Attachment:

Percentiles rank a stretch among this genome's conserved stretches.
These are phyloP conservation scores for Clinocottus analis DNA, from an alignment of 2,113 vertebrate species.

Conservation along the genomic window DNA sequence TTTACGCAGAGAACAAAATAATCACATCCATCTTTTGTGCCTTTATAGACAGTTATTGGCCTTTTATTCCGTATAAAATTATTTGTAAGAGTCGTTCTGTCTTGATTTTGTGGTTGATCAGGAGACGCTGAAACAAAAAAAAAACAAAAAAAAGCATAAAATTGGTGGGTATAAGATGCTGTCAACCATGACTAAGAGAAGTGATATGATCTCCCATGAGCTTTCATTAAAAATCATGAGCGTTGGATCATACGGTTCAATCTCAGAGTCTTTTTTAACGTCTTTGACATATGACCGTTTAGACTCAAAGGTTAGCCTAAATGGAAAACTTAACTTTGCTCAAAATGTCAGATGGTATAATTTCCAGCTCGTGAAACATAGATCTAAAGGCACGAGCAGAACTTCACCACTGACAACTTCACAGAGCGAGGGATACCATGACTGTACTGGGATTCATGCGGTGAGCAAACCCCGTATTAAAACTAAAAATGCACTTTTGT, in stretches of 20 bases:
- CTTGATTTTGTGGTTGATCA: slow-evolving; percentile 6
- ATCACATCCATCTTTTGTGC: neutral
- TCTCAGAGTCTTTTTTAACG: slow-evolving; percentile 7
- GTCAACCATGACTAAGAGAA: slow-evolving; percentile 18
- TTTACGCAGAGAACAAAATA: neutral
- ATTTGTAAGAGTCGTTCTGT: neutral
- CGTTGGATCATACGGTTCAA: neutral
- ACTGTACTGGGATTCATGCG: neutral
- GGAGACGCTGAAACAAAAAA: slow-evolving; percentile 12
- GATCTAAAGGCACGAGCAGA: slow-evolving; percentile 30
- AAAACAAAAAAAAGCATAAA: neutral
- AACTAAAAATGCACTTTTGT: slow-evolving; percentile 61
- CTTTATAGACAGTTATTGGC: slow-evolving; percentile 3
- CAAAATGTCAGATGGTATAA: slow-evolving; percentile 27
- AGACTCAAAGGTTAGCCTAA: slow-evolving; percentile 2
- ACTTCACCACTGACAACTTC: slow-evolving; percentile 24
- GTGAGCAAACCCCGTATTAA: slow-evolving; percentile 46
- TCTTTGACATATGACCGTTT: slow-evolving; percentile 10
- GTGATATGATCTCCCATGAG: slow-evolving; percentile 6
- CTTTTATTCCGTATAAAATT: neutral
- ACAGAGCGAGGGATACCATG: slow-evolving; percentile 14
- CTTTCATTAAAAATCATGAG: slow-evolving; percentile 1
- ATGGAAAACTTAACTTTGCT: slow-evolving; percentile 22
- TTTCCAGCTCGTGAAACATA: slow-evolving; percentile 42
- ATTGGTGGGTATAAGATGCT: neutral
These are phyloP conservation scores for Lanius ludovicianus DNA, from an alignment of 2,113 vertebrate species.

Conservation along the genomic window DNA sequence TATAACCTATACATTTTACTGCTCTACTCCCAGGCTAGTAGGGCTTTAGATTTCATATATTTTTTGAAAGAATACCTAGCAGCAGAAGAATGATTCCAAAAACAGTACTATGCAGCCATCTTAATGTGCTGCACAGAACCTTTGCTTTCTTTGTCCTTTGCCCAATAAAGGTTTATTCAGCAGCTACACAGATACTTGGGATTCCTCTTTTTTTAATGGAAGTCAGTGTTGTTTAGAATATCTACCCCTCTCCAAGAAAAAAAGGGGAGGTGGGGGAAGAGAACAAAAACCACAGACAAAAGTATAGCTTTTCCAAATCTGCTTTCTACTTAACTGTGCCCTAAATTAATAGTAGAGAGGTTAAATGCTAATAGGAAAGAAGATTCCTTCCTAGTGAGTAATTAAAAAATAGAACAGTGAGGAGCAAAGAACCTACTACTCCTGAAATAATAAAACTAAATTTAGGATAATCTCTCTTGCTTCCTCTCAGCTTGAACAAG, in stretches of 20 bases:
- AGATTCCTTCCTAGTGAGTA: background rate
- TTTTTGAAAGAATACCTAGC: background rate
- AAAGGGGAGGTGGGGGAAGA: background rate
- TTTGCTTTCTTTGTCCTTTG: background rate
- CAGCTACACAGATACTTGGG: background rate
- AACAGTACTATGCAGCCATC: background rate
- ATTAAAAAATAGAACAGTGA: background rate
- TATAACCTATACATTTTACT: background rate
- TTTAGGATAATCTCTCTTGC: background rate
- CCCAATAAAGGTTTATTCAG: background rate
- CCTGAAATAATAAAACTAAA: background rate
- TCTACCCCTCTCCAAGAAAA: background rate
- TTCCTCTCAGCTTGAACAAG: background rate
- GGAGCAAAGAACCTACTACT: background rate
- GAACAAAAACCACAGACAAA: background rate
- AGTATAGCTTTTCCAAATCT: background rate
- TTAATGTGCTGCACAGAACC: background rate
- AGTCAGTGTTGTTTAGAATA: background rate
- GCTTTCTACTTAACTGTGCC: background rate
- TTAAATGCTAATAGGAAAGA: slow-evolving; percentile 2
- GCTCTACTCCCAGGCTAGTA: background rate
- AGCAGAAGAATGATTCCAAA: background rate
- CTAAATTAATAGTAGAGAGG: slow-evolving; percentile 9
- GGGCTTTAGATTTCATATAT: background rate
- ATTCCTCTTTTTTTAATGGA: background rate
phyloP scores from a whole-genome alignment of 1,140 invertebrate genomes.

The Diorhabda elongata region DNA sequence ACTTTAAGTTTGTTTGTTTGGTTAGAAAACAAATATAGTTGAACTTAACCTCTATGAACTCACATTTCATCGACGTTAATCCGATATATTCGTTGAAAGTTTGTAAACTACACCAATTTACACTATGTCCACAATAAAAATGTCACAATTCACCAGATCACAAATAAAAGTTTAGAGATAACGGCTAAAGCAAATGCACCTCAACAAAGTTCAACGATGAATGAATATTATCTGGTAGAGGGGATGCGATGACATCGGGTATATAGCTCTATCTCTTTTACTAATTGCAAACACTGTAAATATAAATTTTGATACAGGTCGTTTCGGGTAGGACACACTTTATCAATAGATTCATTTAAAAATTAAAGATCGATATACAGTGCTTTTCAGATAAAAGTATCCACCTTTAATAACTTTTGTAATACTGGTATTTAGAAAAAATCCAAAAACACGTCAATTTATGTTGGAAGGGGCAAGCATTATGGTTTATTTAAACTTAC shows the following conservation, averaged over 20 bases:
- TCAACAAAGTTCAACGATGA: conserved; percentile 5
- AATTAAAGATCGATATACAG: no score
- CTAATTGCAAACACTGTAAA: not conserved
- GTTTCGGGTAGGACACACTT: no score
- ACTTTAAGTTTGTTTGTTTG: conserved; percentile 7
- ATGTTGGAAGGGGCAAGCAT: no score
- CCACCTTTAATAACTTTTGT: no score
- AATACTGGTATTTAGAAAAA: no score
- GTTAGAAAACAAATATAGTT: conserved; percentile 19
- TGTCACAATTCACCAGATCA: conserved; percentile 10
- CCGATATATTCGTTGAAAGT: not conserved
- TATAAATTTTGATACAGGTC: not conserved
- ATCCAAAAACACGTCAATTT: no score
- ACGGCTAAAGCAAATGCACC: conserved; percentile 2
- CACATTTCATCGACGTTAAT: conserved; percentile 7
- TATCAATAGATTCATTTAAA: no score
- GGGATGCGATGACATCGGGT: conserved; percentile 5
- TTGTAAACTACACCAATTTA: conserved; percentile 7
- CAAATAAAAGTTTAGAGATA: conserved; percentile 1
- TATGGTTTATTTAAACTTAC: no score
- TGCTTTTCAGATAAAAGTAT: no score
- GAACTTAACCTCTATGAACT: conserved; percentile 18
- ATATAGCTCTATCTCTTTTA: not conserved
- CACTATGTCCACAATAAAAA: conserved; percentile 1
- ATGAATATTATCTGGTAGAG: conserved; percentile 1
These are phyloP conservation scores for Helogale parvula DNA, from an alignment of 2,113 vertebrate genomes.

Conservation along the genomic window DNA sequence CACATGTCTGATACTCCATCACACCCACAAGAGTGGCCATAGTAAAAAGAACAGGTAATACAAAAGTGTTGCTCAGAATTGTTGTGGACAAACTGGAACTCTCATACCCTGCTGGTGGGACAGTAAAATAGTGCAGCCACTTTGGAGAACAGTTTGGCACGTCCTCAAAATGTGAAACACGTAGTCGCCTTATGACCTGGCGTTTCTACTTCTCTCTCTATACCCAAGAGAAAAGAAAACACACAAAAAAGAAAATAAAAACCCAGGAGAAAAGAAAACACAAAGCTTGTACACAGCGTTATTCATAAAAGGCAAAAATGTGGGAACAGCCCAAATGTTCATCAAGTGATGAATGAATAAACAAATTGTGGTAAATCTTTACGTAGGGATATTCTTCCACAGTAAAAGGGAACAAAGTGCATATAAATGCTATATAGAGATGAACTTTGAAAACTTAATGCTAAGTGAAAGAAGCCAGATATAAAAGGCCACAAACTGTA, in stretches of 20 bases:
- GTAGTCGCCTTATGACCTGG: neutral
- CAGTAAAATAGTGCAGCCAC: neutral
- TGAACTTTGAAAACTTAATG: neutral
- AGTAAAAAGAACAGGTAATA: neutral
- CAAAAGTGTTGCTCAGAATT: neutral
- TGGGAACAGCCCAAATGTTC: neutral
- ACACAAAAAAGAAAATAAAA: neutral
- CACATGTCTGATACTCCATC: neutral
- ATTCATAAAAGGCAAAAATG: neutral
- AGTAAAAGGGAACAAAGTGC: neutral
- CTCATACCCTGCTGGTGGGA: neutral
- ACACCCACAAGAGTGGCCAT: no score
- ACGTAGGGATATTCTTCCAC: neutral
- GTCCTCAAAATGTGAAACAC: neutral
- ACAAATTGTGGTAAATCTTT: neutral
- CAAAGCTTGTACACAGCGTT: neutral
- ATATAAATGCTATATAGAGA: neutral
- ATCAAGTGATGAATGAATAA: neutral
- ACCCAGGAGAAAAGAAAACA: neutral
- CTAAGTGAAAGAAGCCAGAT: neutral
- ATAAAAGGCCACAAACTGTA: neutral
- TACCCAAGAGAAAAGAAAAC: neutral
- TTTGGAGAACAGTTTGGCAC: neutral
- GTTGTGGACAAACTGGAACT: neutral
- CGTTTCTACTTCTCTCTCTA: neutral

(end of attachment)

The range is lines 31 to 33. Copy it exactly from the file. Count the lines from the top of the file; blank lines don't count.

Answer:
- AGATTCCTTCCTAGTGAGTA: background rate
- TTTTTGAAAGAATACCTAGC: background rate
- AAAGGGGAGGTGGGGGAAGA: background rate